The idea of presumptive regeneration in the case of infant baptism is a case of believer's baptism nonetheless.
Is the mode of baptism (immersion or sprinkling) important?
If it were not that baptism signifies the death, burial, and resurrection then mode very well may be unimportant. But, since it does, then immersion best represents the Christian's death, burial, and resurrection in Christ and with Christ. (Ro. 6:3&4) Sprinkling cannot be a likeness of our death, burial, and resurrection.
Immersion was the practice of the early church as well, for the same reason.
Schmeman makes this observation:
In the early church the terms 'likeness' and 'pattern' most obviously refer to the 'form' of Baptism, i.e., to the immersion of the catechumen in water and his rising up from it. Yet it is this very form which manifests, communicates, and fulfills the 'essence,' is its very 'epiphany,' so that the term 'likeness,' being the description of the form, is at the same time the revelation of the 'essence.' Baptism being performed 'in the likeness' and 'after the pattern' of death and resurrection therefore is death and resurrection. And the early Church, before she explains --- if she explainss them at all --- the 'why,' the 'what,' and the 'how' of this baptismal death and resurrection, simply knew that to follow Christ one must first, die and rise again with Him and in Him; that Christian life truly begins with an event in which, as in all genuine events, the very distinction between 'form' and 'essence' is but an irrelevent abstraction. In Baptism --- because it is and event --- the form and the essence, the 'doing' and the 'happening,' the sign and its meaning coincide, for the purpose of one is precisely to be the other, both to reveal and to fulfill it. Baptism is what it represents because what it represents --- death and resurrection --- is true. It is the representation of not an 'idea' but of the very content and reality of the Christian faith itself: to believe in Christ is to 'be dead and have one's life hid with Him in God' (Col. 3:3). Such is the central, overwhelming, and all-embracing experience so self-evident, so direct, that at first that she did not even 'explain' it but saw it rather as the source and the condition of all explanations, all theologies.10 (Understanding Four Views on Baptism, p.17, quoting Schmemann, Of Water and the Spirit, pp 55-56. Underlining mine.)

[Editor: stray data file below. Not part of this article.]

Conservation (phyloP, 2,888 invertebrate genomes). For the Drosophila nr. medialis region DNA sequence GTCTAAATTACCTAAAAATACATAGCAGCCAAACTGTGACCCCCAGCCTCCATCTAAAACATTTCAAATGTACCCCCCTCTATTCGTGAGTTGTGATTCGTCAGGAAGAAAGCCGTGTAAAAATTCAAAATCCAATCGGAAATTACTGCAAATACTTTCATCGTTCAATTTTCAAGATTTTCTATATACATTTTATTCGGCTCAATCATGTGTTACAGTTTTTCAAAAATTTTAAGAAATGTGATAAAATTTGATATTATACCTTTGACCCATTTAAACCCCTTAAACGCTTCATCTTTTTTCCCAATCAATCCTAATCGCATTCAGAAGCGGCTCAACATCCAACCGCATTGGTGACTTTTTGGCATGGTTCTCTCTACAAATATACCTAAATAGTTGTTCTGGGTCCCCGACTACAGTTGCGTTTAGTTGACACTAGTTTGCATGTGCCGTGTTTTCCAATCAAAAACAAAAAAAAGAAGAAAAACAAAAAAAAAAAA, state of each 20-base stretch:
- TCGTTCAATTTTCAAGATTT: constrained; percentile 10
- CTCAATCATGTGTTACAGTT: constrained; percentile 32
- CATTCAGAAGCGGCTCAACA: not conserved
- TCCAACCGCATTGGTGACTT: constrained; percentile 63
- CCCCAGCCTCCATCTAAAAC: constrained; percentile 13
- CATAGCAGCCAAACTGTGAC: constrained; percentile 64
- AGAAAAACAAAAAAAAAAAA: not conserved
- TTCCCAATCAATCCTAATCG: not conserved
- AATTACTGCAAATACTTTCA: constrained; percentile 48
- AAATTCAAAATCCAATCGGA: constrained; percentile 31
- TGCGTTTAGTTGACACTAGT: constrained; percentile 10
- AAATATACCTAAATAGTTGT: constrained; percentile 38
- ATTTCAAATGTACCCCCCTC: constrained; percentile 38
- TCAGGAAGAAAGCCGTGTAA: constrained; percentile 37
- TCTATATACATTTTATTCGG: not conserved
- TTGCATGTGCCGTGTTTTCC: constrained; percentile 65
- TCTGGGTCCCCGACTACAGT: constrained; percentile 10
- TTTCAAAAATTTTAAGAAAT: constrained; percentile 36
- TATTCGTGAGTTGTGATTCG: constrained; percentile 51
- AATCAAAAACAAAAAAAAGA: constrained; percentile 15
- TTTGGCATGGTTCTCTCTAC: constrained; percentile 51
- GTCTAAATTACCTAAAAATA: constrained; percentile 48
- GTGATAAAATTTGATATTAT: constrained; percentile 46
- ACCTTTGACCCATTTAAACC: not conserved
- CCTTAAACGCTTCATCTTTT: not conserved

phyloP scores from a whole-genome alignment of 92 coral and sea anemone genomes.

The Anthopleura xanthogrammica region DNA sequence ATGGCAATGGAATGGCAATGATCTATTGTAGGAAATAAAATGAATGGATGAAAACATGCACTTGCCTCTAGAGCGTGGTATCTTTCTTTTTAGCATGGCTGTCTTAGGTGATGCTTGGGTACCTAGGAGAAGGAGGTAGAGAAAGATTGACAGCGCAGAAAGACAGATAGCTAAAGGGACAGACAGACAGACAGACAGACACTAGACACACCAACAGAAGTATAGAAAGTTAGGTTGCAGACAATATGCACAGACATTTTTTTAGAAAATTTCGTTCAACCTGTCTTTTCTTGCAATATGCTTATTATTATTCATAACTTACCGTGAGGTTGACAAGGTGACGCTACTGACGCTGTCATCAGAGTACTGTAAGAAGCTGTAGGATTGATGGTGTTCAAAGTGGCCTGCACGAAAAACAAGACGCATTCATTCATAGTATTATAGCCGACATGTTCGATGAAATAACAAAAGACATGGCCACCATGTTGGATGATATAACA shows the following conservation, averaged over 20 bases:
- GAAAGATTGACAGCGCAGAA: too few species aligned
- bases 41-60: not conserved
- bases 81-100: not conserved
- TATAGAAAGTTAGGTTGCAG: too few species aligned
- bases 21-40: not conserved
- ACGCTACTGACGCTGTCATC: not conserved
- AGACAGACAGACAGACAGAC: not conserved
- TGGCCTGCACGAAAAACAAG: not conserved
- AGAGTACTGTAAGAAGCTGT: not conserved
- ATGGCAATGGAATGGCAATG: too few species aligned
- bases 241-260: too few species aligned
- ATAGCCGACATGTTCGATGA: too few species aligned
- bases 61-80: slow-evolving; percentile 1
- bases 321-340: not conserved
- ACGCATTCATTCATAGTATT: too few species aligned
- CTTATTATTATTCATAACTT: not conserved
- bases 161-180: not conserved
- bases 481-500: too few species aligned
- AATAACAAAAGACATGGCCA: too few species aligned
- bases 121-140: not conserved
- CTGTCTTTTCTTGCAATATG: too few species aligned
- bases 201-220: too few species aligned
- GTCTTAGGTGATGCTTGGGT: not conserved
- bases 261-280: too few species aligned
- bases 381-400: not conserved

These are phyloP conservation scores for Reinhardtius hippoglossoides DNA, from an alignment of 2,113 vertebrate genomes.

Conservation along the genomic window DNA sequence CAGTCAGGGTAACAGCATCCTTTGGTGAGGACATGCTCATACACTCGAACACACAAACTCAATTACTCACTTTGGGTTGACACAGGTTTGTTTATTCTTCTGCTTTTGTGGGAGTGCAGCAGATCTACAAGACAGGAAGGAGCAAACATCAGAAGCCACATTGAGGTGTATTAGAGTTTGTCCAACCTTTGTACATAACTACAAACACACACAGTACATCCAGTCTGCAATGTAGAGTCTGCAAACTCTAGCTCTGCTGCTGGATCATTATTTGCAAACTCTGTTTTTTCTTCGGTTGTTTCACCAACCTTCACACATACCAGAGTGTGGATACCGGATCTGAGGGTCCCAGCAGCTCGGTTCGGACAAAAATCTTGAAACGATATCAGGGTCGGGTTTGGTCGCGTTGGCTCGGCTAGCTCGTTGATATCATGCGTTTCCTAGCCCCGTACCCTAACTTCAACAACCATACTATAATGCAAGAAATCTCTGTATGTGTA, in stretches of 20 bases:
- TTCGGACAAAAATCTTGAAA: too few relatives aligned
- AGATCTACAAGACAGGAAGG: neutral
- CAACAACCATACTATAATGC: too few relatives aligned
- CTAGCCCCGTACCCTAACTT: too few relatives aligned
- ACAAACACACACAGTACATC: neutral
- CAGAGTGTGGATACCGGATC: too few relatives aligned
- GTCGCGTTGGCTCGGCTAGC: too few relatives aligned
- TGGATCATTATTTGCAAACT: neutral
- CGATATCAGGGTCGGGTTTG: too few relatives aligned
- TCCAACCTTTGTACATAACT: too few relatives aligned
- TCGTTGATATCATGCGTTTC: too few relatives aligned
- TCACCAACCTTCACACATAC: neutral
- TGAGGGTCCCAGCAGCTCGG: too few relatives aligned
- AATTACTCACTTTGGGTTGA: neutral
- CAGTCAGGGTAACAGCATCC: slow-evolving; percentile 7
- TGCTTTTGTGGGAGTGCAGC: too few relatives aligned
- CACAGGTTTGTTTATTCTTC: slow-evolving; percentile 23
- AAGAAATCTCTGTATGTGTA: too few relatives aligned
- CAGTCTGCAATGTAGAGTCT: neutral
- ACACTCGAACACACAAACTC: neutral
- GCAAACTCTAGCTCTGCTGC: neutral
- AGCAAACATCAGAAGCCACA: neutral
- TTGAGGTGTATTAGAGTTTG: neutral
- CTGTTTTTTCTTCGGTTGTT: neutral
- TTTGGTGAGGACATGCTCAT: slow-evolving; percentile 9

The Didache, which dates back to the time of the Apostles, says:
"And concerning baptism, baptize this way: Having first said all these things, baptize into the name of the Father, and of the Son, and of the Holy Spirit, in living water. But if you have no living water, baptize into other water; and if you cannot do so in cold water, do so in warm. But if you have neither, pour out water three times upon the head into the name of Father and Son and Holy Spirit. But before the baptism let the baptizer fast, and the baptized, and whoever else can; but you shall order the baptized to fast one or two days before."